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The Relationship Between Snoring and Sleep Apnea

Snoring is a common condition that affects approximately 45% of adults occasionally and 25% chronically. Those who experience chronic snoring may be suffering from obstructed breathing or another serious medical condition. An estimated 75% of people who snore have obstructive sleep apnea (OSA), which involves short periods of disrupted breathing during sleep that can lead to long-term health problems.

What Is Sleep Apnea?

Because many people experience snoring at some point in their lives, certain medical conditions that involve snoring can go unnoticed. Sleep apnea is a serious sleep disorder that involves choking, paused breathing, or shallow breaths during sleep. Because this condition can mimic normal snoring, it often remains undiagnosed.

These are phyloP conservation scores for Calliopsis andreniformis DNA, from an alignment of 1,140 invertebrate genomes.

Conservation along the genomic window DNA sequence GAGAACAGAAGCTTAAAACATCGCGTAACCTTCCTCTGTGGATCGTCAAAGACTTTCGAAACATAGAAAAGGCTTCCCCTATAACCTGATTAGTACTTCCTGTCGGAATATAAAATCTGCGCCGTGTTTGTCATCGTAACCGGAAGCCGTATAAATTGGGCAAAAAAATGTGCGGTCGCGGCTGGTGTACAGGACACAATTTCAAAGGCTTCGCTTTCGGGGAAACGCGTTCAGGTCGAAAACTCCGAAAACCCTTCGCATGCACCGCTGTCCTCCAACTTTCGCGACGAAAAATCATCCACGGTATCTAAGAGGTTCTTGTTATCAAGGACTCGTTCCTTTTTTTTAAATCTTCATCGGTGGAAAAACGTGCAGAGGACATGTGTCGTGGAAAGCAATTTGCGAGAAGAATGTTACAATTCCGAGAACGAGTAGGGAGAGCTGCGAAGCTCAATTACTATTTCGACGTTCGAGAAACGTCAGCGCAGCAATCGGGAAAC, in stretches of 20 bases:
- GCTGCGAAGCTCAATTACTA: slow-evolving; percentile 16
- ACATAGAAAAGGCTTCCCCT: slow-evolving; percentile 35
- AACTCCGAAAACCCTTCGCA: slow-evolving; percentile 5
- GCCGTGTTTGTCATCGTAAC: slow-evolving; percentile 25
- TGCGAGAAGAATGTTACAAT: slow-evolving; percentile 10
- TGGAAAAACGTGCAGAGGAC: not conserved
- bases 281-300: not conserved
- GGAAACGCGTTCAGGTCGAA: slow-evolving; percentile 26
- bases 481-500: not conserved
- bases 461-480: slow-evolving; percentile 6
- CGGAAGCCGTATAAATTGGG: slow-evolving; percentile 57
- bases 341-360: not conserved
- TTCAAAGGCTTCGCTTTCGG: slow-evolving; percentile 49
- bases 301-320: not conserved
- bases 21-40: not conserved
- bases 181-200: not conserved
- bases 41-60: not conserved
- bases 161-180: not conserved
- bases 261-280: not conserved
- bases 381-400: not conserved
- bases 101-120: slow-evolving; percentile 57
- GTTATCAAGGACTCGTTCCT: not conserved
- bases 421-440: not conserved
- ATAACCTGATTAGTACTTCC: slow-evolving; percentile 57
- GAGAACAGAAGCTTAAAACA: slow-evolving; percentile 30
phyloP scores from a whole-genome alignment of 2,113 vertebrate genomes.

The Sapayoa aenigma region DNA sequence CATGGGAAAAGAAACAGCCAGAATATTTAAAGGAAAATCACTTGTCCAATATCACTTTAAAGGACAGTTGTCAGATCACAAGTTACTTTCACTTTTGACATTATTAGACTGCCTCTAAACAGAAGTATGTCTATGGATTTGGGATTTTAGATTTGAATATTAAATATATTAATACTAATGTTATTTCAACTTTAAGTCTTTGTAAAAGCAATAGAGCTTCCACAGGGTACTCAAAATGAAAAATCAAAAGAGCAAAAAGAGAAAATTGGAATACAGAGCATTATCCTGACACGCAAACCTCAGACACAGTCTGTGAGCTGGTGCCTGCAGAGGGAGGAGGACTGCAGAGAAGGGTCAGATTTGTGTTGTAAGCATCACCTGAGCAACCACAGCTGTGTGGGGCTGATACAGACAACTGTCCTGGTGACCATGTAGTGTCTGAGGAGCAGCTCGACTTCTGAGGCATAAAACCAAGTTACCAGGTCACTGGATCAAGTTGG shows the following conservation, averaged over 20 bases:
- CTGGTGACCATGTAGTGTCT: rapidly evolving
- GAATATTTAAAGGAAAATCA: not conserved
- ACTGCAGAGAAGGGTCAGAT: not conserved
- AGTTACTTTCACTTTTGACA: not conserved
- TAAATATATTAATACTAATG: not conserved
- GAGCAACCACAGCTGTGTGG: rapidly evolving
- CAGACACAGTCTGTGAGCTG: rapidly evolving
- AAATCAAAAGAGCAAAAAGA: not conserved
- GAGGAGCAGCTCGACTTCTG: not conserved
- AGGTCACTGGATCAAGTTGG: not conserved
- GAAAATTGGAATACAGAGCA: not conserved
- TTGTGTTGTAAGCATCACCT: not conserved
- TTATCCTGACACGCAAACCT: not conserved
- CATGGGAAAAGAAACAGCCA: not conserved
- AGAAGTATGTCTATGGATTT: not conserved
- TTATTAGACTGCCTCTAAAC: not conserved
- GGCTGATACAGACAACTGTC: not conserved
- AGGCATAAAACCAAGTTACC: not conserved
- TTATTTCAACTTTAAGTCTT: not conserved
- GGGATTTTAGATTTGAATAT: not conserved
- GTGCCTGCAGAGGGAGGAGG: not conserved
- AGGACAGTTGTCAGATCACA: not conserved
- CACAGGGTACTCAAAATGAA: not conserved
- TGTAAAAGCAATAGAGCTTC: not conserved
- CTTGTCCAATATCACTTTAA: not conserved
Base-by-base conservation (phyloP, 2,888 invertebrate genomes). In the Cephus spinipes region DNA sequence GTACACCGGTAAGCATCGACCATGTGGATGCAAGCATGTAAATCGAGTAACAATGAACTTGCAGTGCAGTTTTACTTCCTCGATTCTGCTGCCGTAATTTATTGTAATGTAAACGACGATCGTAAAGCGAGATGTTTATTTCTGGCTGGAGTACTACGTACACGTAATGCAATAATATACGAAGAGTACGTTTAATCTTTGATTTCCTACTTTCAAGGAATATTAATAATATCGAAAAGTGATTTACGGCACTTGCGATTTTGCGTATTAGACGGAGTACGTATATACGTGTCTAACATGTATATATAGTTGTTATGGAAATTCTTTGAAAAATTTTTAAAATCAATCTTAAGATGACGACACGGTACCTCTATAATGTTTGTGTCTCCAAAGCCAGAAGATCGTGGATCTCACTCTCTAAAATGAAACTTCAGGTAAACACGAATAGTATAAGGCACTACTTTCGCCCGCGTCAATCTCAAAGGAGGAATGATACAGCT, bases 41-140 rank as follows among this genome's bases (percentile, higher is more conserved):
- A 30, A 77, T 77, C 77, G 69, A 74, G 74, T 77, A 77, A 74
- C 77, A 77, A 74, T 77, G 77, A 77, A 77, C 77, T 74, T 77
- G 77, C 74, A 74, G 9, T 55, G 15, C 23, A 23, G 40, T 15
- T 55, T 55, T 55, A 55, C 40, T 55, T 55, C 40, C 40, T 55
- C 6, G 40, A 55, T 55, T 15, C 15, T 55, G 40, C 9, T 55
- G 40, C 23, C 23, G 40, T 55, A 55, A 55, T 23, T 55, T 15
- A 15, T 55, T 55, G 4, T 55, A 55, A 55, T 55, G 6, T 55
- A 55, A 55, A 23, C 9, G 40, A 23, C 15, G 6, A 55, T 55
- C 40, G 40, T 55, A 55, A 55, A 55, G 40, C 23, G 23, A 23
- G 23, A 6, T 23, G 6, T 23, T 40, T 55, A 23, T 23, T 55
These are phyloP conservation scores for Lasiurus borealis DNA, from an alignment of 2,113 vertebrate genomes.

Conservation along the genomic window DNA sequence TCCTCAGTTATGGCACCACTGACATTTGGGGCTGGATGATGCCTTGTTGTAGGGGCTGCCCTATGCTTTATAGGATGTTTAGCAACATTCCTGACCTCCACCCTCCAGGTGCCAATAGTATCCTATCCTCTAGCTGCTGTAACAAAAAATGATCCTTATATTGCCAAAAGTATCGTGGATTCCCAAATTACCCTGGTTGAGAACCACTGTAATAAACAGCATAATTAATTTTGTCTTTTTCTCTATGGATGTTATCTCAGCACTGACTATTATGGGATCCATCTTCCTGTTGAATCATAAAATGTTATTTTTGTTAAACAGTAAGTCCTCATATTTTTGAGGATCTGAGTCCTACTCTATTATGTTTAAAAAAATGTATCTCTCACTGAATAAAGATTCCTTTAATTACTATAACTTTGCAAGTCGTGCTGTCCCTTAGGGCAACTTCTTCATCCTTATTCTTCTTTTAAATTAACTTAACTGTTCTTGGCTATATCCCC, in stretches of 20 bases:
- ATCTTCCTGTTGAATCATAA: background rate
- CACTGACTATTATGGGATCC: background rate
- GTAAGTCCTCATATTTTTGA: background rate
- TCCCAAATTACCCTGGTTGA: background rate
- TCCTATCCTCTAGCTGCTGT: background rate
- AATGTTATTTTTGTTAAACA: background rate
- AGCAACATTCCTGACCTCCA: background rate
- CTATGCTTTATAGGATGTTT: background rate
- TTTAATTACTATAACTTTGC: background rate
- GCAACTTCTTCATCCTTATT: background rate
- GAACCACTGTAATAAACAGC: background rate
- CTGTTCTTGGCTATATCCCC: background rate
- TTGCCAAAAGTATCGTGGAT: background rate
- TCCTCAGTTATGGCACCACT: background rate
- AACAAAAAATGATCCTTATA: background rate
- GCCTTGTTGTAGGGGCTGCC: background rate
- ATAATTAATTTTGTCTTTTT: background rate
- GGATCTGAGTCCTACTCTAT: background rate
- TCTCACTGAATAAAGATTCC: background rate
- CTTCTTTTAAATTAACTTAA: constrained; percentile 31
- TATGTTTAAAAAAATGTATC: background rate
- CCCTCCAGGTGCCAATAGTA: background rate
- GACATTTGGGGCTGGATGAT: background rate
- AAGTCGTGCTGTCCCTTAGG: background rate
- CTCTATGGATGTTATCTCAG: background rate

Snoring And Its Contribution To Sleep Deprivation

Although many people snore occasionally, it can affect some people frequently and cause significant sleep issues. Snoring can impair the quantity and quality of sleep of you and your family members or roommates. Snoring is a common condition that can affect anyone. It occurs most often, however, in men and in those who are overweight. Additionally, snoring usually becomes worse as you age. Habitual snorers often require medical assistance to get a good night’s sleep.